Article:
The Red and The Green: Shipping Giles and Willow.
written by Ruth



I should come right out with this at the start – I'm not a W/G shipper as such, an active advocate of this pairing. I've penned precisely one story in which they get horizontal and that on a one-off situational basis. However, theirs is a very interesting onscreen dynamic, and as far as I am concerned, never say "never" to a Giles ship. I hope that coming from a more neutral point of view will help keep things in perspective, as there are a number of pitfalls to be avoided and essentials to remember, if you want to do more than merely pander to the already converted.

For a start: "hang on half a mo, but isn't Willow gay, gay, gay? How can anyone with any respect for canon pair her with a man?"

Well, with all due respect for canon, what canon says and what it shows do not entirely agree. There are other factors than purely writers' choice at work. It is commonly thought that one of the reasons (apart from the massive outcry following the death of Tara) that Joss had Willow repeatedly and firmly underline her "gay now" mantra is because of the unsavoury associations of bisexuality with porn in the US cultural context. Hence Willow never, ever looks at a man with interest ever again. Um, well except for Xander in his tux. And, er, Giles singing. And the fact that even after she has linked up with Tara, Oz exerts a tremendous pull on her heart. Oops, your subtext is showing, and as unconventional shippers know, it's all about the subtext.

Since her relationship with Oz was clearly both emotionally and physically satisfying, I believe that we can dispense with the "man-parts are yucky" school of ficcing and concentrate on personalities, something that Willow's creator and his colleagues have given an explicit nod to in interviews. It's not cut and dried, but I should say that whilst her current preference is definitely female, she remains at least latently bisexual. Willow falls for the person. Could she fall for Giles?

It's not enough to say, "who wouldn't?", however much we as Giles fans are partisans for Our Guy. It's essential not to ignore, denigrate or bash Willow's canon partners – to paint Oz as a manipulative ego-tripper (seen it done, don't snigger) or Tara as a black witch ensnaring pure little Willow into evil lesbian perversions (again, not kidding you), or on a milder note, to dismiss either as merely experimentation whilst waiting for a Real Man to come along. Kennedy? Well, she's canon…

Short cuts are bad, m'kay?

"But he's her father figure! It's incest! Eww! Shame on you!" *Yawn*. Here we go again. Watch the show, people. Giles never acted as any of the Scoobies' father. He treated them as responsible individuals, young and in need of occasional support, but no more than would be expected from a good, concerned teacher, and oftentimes a lot less. He was there purely as Buffy's Watcher, in a strange country, and it wasn't really any of his business; they did all have parents, however inadequate.

We don’t see Giles interfering in Willow's social life, trying to protect her from Oz' wolfiness beyond the mere giving of information to Oz on how to manage. He's more concerned about the danger to the general public. Apart from one startled exclamation, there is no discussion, no heart-to-heart about her voyage to Lesbos. Giles butts out. Even in the one sphere in her life where he has the most to contribute, the dangers of magic use, he is surprisingly low key. Yes, there is constant undercurrent of warning and concern. But does he play stern Daddy and forbid her outright to go further? No. He tries to withhold some of the more advanced books, but does not appear, over the course of some years, to seriously read her the riot act over her looking at them anyway. He does not offer, either, to teach her formally.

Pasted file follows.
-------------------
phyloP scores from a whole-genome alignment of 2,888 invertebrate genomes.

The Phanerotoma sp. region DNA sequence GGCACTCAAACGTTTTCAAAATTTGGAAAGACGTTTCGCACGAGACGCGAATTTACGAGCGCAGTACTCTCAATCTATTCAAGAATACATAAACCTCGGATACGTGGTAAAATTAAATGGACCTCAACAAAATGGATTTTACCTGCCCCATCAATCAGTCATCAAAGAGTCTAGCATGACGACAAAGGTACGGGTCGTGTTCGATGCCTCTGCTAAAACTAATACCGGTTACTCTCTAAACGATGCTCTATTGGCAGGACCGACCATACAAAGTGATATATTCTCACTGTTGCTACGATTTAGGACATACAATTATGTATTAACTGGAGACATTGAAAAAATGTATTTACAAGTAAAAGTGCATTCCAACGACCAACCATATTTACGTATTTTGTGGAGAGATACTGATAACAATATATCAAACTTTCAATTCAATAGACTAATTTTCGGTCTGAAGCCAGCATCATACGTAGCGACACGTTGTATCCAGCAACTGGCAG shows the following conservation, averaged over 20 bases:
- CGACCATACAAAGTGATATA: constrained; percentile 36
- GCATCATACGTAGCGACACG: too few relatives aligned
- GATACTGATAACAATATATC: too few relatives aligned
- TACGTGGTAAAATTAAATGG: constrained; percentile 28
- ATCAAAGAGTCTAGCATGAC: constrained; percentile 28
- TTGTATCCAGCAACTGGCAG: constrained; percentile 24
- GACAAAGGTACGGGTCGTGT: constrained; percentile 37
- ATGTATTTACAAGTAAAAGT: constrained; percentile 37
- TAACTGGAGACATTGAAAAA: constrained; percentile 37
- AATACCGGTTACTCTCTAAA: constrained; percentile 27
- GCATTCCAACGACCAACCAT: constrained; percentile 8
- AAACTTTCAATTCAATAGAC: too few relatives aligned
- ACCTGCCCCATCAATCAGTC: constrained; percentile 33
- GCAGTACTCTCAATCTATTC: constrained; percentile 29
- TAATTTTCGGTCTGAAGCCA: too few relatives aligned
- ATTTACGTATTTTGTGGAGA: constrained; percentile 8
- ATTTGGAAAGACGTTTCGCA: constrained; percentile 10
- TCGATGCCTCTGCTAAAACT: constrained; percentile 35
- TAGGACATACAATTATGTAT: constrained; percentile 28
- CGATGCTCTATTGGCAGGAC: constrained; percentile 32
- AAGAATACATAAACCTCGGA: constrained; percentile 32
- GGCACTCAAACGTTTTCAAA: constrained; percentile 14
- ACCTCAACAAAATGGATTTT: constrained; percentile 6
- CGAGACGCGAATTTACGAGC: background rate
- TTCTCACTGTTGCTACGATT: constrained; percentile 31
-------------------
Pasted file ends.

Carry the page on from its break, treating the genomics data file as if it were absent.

Why?

Assuming one doesn't join in the distressingly popular sport these days of tearing Giles down for every possible failing (folk seem to have a bit of a problem with basically good but fallible characters – they want simplistic 'flawless' or 'failure' labels on everyone) and just label him neglectful and useless, he presumably had his reasons. One of them was that he trusted Willow. He says so. He gave her the benefit of the doubt.

Now, I'm not going to argue that this was as a result of deep, unrequited passion on Giles' part for the teenage genius with the shy smile. As with all Giles/Scooby relationships, I hope we can agree that High School Librarian/Student under age romance is *right out*. Aside from the legal question, Giles simply has too much integrity ever to go there. If that puts you awkwardly in her changeover phase – she's only just eighteen when she starts College and meets Tara, if you count external timeline information as contributing to canon – or later, sorry, you'll just have to deal.

I would argue that Giles sees enough of himself in Willow to either a) assume that she has, at heart, as much basic respect for the mystical forces as he now has- she does assure him of that on several occasions, and whilst she may well be deceiving herself, she isn’t necessarily consciously lying to him; b) trust that with the right peer company (Oz, Buffy, Tara) rather than the wrong (Ethan – about which, cf Rack and Amy, but by then Giles was gone) her forays into magic could be channelled constructively. His comments to Maggie Walsh about arms-length mentoring Buffy would seem to be of a piece with his attitude to Willow's magic – that she has to find out her own path for herself.